sidebar
Logo Top Banner
Home
slogan Alaska Timeline Alaska Kids About
Peer Work
Family & Community
History & Culture
Digital Archives
Narrative & Healing
Reading & Writing
Libraries & Booksellers
Teaching & Learning
Contact Us

  
Search Peer Work Only
Sign up for newsletter
  
Find us on Facebook
   ENews
   April 2011 E-News
March 2011 E-News
January 2011 E-News
September 2010 E-News
May 2010 E-News
March 2010 E-News
January 2010 E-News
November 2009 E-News
September 2009 E-News


Home  >  Peer Work
Brown Bear and Kaopu
By David Jung
Genre: Visual Arts Level: Elementary 4-6
Category: Student Examples

David Jung's maskThere was a boy named Kaopu. He lived on the coast of the north with his father, mother and uncle. Kaopu was lazy. While the rest of the family was hardworking and made their best effort, he didn't.

In the summer they went to the tundra and had a hunt, while Kaopu was collecting stones for fun. His father, mother and uncle killed many caribou. Then they noticed that Kaopu was missing. They searched and called his name. They failed to find him, so they gathered up the food and went home.

Meanwhile, Kaopu was exploring a cave when he encountered a brown bear spirit. It said, "I have been watching you. My little brother, black bear, told me about you. So you are going to work from sunrise to sunset for me."

Kaopu was shocked. For the whole day, he worked as hard as he could. He caught fish and killed birds. He collected wild raspberries, blueberries and blackberries. He felt hungry, so he ate one bite of each animal and one berry of each kind.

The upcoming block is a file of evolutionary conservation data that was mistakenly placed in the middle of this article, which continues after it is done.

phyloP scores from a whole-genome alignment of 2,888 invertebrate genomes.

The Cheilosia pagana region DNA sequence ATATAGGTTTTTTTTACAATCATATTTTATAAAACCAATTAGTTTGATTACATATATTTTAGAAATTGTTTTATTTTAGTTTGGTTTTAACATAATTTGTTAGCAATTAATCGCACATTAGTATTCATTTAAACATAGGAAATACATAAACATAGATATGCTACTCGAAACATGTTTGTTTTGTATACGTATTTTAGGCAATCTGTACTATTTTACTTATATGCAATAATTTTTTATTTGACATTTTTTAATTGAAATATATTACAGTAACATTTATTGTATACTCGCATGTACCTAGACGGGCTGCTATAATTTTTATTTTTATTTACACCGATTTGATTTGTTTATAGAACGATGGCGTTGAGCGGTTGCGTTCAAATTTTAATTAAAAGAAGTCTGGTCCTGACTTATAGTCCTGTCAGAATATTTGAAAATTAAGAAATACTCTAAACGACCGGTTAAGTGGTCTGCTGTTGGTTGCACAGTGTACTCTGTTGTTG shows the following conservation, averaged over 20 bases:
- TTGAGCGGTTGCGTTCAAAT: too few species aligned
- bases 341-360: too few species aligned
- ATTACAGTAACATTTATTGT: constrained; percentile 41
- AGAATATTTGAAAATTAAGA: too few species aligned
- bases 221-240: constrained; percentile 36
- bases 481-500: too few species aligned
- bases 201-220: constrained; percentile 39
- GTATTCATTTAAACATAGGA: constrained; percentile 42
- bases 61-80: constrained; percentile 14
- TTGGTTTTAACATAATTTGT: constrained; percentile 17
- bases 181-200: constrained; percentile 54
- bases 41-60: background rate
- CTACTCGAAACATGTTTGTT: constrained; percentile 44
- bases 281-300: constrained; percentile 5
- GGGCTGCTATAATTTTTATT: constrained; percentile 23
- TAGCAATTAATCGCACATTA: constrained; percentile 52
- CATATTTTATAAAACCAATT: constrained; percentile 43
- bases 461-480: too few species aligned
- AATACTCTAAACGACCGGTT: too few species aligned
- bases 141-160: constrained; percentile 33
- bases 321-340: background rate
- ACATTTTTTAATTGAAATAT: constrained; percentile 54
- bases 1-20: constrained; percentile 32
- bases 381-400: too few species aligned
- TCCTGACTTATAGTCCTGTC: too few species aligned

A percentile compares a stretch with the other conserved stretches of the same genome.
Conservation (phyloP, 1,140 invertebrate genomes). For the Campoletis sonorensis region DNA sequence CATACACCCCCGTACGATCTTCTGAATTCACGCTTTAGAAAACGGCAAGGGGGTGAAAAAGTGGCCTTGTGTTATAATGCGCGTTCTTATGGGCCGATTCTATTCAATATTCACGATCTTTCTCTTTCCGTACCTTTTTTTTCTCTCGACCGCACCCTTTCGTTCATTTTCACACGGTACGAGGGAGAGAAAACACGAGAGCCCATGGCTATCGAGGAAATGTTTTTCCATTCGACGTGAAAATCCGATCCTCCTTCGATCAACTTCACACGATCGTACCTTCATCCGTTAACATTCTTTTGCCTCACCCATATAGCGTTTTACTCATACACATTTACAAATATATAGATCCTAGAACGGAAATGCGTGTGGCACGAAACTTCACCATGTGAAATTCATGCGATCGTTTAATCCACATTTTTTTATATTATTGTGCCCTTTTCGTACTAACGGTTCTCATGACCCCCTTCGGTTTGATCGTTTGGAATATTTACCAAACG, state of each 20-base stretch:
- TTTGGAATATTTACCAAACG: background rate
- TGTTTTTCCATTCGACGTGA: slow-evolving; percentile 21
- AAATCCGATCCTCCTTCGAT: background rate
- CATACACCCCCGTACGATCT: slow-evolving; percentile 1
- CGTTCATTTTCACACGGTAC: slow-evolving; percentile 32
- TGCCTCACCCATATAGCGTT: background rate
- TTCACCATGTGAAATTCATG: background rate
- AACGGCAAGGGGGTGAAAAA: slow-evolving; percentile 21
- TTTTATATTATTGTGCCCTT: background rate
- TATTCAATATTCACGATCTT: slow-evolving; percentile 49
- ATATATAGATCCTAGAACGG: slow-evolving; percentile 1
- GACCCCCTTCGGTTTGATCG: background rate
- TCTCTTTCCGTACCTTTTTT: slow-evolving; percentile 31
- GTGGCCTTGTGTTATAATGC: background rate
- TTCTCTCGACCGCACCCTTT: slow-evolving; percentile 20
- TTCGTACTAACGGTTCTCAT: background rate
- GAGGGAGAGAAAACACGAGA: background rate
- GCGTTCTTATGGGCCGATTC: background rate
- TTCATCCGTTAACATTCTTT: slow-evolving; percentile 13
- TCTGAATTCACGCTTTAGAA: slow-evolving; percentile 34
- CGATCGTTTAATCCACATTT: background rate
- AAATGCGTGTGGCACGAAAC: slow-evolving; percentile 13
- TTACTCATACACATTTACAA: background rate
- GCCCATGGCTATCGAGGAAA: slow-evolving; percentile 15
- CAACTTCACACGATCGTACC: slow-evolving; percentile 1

Kaopu took the food to Brown Bear Spirit. He gave them to the real brown bears. They said, "Oh, Brown Bear Spirit, help us gather food so we may give you a body."

The spirit said, "Here is the food you asked for. Since I helped you, you shall help me."

Then there was a flash of light. Then, where the spirit had been standing, was a real brown bear. He said to Kaopu, "Rest now and when you wake up, follow the bear tracks and they will lead you home."

Kaopu slept until sunset. He went home by following the bear prints. When he got home, his parents and uncle were relieved. From then on, Kaopu worked as hard as he could. Whenever he killed an animal, he would leave part of it at the cave where he and the Brown Bear Spirit met.

The End


Related Articles
»
We Make Masks!

 
About the Author: David Jung attends Willard Bowman Optional Elementary School in Anchorage, AK.
 

sidebar
  Contact Us       LitSite Alaska, Copyright © 2000 - 2014. All rights reserved. University of Alaska Anchorage.
University of Alaska Anchorage